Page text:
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Finance (Local Property Tax) Bill 2012: Second Stage (Continued)

Friday, 14 December 2012

Dáil Éireann Debate
Vol. 786 No. 4

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  4 o’clock

(Speaker Continuing)

[Deputy Paschal Donohoe: Information on Paschal Donohoe Zoom on Paschal Donohoe] I welcome several aspects of the proposed property tax, but I also have some concerns and observations that I would like addressed. As far as positives go, I welcome the role of the Revenue Commissioners in the collection of the charge. One of the main problems with the implementation of the household tax was that not enough people understood how they could furnish their payments and, moreover, the options for doing so were very limited. It was much easier for people to purchase refuse bags or top-up telephone credit in their local shop than to pay that tax to the State. Second, I welcome the progressive element of the new tax whereby houses valued at more than €1 million will be liable for a higher rate of payment. That is an essential element in any progressive tax system. In that regard, I also welcome the cancellation of the household charge. A flat-rate tax which bears no relation to the value of the asset being taxed is not ideal. Finally, I welcome the inclusion of a deferral system for families whose income circumstances are particularly tough.

On the other side of the coin, I have several concerns regarding the provisions of the Bill. Before setting them out briefly, I am anxious to move away from the notion which some of my colleagues have raised that the tax will mean that urban areas could be subsidising non-urban areas or particular areas in Dublin subsidising other areas in the same county. That is a dangerous path to go down. We already have a situation where the energy produced in one part of Ireland is consumed by another part of the country. Likewise, tax receipts from agriculture, for example, are spent in urban areas. I am wary of pursuing a line which seeks to split people into different categories based on the area or county in which they live.

My first concern regarding the proposed tax is that it will inevitably cause difficulty for people who purchased their homes at a very high price. In this context, I would like to see the date after which a local variation can be introduced brought forward from 2016 to give a greater recognition of the different circumstances throughout the country. Second, more should be done to ensure that funding streams to local authorities are protected. Third, it is important that income thresholds are reviewed. As our economic situation improves and tax revenues continue to grow, this is an area which should be prioritised when it comes to dispersing those dividends. Just as the collapse of the housing sector was one of the causes of the great difficulties we are now facing, we must ensure the implementation of the property tax does not add to the difficulty.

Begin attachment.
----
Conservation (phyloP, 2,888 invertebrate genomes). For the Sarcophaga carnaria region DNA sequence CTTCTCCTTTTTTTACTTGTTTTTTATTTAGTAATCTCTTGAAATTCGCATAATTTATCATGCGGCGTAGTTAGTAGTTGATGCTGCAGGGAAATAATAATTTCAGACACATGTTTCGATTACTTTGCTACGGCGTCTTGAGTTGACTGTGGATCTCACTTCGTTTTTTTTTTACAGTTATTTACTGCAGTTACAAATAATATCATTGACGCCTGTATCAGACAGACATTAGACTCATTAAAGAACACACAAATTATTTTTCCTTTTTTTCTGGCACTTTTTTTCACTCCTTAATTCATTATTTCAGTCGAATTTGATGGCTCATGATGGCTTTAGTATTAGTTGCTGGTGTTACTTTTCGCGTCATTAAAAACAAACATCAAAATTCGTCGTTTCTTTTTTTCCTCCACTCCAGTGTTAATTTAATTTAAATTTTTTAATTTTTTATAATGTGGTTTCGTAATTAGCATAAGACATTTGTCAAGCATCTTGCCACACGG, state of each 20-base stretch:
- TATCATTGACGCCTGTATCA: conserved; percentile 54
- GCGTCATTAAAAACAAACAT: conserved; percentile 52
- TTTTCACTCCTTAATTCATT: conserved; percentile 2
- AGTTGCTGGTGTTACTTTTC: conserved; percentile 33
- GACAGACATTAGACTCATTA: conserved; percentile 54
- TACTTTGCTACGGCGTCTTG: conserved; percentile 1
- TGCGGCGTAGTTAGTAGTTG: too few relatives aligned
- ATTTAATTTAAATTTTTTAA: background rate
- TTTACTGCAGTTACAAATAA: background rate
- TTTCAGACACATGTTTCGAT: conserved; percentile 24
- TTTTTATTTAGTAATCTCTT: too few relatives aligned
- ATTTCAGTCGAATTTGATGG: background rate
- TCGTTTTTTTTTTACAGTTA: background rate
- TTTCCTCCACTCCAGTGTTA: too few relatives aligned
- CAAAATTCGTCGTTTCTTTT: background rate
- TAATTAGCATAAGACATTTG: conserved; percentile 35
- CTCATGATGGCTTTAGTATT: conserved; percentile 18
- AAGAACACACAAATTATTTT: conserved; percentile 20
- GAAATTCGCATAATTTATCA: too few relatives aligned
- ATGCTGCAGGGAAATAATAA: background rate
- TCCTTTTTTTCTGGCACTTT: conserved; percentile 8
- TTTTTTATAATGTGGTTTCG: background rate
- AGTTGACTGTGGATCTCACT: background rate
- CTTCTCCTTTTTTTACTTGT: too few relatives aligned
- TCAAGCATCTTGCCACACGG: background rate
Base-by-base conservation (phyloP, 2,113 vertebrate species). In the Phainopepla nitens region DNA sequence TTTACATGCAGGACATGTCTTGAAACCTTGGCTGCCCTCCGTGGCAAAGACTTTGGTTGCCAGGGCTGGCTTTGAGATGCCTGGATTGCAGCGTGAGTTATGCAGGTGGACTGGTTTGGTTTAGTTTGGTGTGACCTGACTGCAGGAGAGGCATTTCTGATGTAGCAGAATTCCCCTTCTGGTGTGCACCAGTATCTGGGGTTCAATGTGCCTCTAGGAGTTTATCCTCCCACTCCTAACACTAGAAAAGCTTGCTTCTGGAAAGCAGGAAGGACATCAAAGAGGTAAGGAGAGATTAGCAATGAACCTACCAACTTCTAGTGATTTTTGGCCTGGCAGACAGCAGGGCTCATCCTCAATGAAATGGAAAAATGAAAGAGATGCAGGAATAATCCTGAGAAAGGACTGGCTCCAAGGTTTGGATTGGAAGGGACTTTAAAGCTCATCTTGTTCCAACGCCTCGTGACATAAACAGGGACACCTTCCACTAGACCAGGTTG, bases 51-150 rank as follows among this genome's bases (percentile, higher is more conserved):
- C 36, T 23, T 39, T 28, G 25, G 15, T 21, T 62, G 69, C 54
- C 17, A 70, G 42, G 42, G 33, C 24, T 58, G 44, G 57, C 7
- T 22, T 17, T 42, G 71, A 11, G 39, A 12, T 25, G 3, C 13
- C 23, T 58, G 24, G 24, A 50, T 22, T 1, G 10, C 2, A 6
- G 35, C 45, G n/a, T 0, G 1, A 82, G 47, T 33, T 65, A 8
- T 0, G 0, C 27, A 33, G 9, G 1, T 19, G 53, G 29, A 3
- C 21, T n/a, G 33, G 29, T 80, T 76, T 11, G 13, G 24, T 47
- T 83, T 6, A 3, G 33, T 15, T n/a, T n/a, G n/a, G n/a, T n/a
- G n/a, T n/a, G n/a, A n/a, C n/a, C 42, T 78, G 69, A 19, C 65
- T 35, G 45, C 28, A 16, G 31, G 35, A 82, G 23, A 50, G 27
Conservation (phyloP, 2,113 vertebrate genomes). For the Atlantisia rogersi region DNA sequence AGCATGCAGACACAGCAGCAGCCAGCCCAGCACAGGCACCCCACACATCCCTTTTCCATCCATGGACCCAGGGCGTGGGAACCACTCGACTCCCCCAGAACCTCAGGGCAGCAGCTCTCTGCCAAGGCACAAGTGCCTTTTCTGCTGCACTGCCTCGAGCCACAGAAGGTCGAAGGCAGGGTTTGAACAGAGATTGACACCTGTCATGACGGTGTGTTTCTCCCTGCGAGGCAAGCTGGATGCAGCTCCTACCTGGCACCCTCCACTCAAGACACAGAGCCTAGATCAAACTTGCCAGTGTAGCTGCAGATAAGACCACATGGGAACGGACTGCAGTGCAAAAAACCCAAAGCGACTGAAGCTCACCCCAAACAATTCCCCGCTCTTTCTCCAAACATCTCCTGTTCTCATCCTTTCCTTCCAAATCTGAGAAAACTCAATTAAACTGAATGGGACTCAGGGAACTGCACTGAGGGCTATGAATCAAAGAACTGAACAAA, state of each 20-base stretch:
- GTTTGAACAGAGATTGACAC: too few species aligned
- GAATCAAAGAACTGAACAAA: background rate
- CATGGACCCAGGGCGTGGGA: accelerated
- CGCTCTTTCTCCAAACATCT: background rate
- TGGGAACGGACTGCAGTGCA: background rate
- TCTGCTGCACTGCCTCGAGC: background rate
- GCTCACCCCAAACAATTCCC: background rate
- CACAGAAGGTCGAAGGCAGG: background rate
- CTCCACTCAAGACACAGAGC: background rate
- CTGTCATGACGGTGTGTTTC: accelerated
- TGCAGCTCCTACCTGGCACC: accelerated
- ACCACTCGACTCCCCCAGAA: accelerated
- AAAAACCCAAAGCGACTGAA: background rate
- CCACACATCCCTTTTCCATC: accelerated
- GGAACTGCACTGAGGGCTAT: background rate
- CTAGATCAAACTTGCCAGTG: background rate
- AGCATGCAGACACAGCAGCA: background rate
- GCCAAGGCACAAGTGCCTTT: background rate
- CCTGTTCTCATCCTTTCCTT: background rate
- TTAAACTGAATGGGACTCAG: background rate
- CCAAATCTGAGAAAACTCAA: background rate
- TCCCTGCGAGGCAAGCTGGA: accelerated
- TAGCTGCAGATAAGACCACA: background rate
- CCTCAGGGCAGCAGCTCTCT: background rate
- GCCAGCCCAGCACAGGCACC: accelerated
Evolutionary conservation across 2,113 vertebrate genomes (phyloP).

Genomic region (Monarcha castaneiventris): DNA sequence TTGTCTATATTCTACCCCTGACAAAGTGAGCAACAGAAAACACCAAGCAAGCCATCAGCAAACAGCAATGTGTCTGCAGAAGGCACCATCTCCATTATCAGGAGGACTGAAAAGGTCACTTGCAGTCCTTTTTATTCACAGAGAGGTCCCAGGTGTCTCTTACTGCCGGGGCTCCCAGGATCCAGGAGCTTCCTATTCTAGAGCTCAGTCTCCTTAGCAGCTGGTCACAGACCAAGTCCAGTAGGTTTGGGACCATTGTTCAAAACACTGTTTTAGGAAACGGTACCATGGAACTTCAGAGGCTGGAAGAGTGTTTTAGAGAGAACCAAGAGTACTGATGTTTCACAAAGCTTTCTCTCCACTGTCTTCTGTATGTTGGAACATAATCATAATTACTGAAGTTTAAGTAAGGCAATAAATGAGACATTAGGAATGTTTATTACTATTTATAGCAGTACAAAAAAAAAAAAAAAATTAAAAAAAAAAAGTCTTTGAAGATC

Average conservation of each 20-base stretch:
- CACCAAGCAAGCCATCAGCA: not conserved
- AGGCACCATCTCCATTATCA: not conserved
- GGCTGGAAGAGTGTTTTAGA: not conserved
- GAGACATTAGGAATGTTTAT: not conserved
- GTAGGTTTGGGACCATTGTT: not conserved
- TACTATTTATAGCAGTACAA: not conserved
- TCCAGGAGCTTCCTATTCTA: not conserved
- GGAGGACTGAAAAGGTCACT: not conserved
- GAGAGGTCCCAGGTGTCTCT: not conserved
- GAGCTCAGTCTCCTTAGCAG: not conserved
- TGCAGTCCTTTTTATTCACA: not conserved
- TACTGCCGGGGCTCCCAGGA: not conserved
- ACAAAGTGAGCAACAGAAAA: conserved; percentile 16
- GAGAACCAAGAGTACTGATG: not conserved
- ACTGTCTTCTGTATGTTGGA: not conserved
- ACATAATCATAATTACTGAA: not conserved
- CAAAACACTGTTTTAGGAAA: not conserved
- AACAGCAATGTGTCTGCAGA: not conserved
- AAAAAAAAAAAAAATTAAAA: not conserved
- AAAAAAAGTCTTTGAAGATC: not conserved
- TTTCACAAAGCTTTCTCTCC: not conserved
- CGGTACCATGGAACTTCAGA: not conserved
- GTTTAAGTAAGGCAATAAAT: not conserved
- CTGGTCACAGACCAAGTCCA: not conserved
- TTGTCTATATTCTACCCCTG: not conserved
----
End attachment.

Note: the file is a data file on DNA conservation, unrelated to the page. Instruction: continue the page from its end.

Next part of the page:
Deputy Pat Breen: Information on Pat Breen Zoom on Pat Breen I welcome the opportunity to contribute to the debate on this Bill. The introduction of any tax is never popular, but particularly so in the midst of the greatest recession since the foundation of the State. Property taxation is the norm throughout the world and the proposed rate of 0.18% compares favourably with the rate in other countries. I note that while Sinn Féin is opposed to the introduction of a property tax in this State, it, as a party of Government in the North, does not seem to have any difficulty with a much higher charge being levied in that jurisdiction. A householder in the North whose home is worth €200,000, for instance, is expected to pay in the region of £1,500 annually in property tax. In this State, on the other hand, the owner of a property of the same value will pay only €202 next year and €405 in a full year. The Government's success in keeping the charge to a minimum is very welcome. Furthermore, the Minister's undertaking not to increase it over the lifetime of the Government offers certainty to householders. This week's edition of The Economist, a very reputable publication, refers to the "modest" property tax being introduced by the Irish Government against the background of a collapse in property prices.